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7.3. Data Exchange

If you place enough functionality in JavaScript-enabled web pages, they can become semiautonomous clients that the user can interact with independent of CGI scripts on the server. The most recent versions of JavaScript provide the ability to create queries to web servers, load the response in hidden frames, and react to this data. In response to queries such as these, CGI scripts are not outputting HTML; they're typically outputting raw data that is being handled by another application. We'll explore the concept of information servers further when we'll discuss XML in Chapter 14, "Middleware and XML".

As JavaScript's abilities have expanded, one question that web developers sometimes ask is how they can move their complex data structures from their Perl CGI scripts into JavaScript. Perl and JavaScript are different languages with different data structures, so it can be challenging creating dynamic JavaScript.

7.3.1. WDDX

Exchanging data between different languages isn't a new challenge of course, and fortunately someone else has already addressed this same problem. Allaire, the makes of Cold Fusion, wanted a way to exchange data between different web servers on the Internet. Their solution, Web Distributed Data Exchange, or WDDX, defines a common data format that various languages can use to represent basic data types. WDDX uses XML, but you don't need to know anything about XML to use WDDX because there are modules that provide a simple interface for using it in many languages including Perl and JavaScript. Thus, we can convert a Perl data structure into a WDDX packet that can then be converted into a native data structure in JavaScript, Java, COM (this includes Active Server Pages), ColdFusion, or PHP.

However, with JavaScript, we can even skip the intermediate step. Because converting data to JavaScript is such a common need on the Web, WDDX.pm, the Perl module for WDDX, will convert a Perl data structure into JavaScript code that can create a corresponding JavaScript data structure without creating a WDDX packet.

Let's look at an example to see how this works. Say that you want to pass the current date on the web server from your CGI script to JavaScript. In Perl, the date is measured by the number of seconds past the epoch; it looks like this:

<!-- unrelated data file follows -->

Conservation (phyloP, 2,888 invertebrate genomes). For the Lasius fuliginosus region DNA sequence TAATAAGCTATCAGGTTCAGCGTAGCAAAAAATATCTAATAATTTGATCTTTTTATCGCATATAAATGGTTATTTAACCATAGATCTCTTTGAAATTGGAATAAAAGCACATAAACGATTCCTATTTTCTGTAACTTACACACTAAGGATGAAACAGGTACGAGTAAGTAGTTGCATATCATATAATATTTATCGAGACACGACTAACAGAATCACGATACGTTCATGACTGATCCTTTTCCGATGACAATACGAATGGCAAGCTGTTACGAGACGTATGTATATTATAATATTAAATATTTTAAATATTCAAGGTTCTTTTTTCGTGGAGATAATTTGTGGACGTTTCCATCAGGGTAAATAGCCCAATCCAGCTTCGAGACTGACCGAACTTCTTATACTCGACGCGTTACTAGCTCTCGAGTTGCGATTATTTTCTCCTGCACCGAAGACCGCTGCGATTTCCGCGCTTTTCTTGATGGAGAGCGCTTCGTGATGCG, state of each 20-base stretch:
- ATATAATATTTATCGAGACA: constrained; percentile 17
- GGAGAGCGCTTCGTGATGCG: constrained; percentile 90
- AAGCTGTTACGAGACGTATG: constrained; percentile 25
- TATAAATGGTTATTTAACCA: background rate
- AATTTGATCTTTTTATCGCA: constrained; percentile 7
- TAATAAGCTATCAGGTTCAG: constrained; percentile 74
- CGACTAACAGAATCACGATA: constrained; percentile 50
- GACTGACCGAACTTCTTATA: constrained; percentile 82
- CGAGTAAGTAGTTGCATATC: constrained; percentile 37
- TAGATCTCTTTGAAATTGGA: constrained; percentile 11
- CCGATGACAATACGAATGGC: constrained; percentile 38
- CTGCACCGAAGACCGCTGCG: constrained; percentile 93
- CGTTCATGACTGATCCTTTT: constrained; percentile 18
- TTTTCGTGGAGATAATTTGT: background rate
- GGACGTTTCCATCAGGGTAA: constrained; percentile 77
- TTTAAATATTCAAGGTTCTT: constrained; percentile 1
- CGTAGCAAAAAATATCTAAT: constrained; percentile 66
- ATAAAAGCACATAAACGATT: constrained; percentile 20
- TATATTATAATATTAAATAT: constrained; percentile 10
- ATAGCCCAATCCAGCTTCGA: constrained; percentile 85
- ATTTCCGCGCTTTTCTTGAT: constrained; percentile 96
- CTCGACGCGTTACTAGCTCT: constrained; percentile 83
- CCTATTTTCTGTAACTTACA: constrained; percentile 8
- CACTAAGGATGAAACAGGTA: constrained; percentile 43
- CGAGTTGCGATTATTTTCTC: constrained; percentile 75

my $now = time;

To create JavaScript from this, you would use the following code:

use WDDX;

my $wddx      = new WDDX;
my $now       = time;
my $wddx_now  = $wddx->datetime( $now );

print $wddx_now->as_javascript( "serverTime" );

We create a WDDX.pm object and then pass the time to the datetime method, which returns a WDDX::Datetime object. We can then use the as_javascript method to get JavaScript code for it. This outputs something like the following (the date and time will of course be different when you run it):

serverTime=new Date(100,0,5,14,20,39);

You can include this within an HTML document as JavaScript code. Dates are created very differently in JavaScript than in Perl but WDDX will handle this translation for you. DateTime is just one data type that WDDX supports. WDDX defines several basic data types that are common to several programming languages. The WDDX data types are summarized in Table 7-1.

Table 7-1. WDDX Data Types


WDDX.pm Data Object

Perl Type









Scalar (1 or " ")



Scalar (seconds since epoch)



Scalar (undef)












None (WDDX::Recordset)

As you can see, the WDDX data types are different from Perl's data types. Perl represents many different data types as scalars. As a result, the WDDX.pm module works differently than similar WDDX libraries for other languages, which are more transparent. In these other languages, you can use one method to go directly from the native data type to a WDDX packet (or JavaScript code). Because of the differences with the data types in Perl, WDDX.pm requires that you create an intermediate data object, such as $wddx_now, the WDDX::Datetime object that we saw above, which can then be converted to a WDDX packet or native JavaScript code.

Although originally conceived by Allaire, WDDX has been released as an open source project. You can download the WDDX SDK from http://www.wddx.org/; the WDDX.pm module is available on CPAN.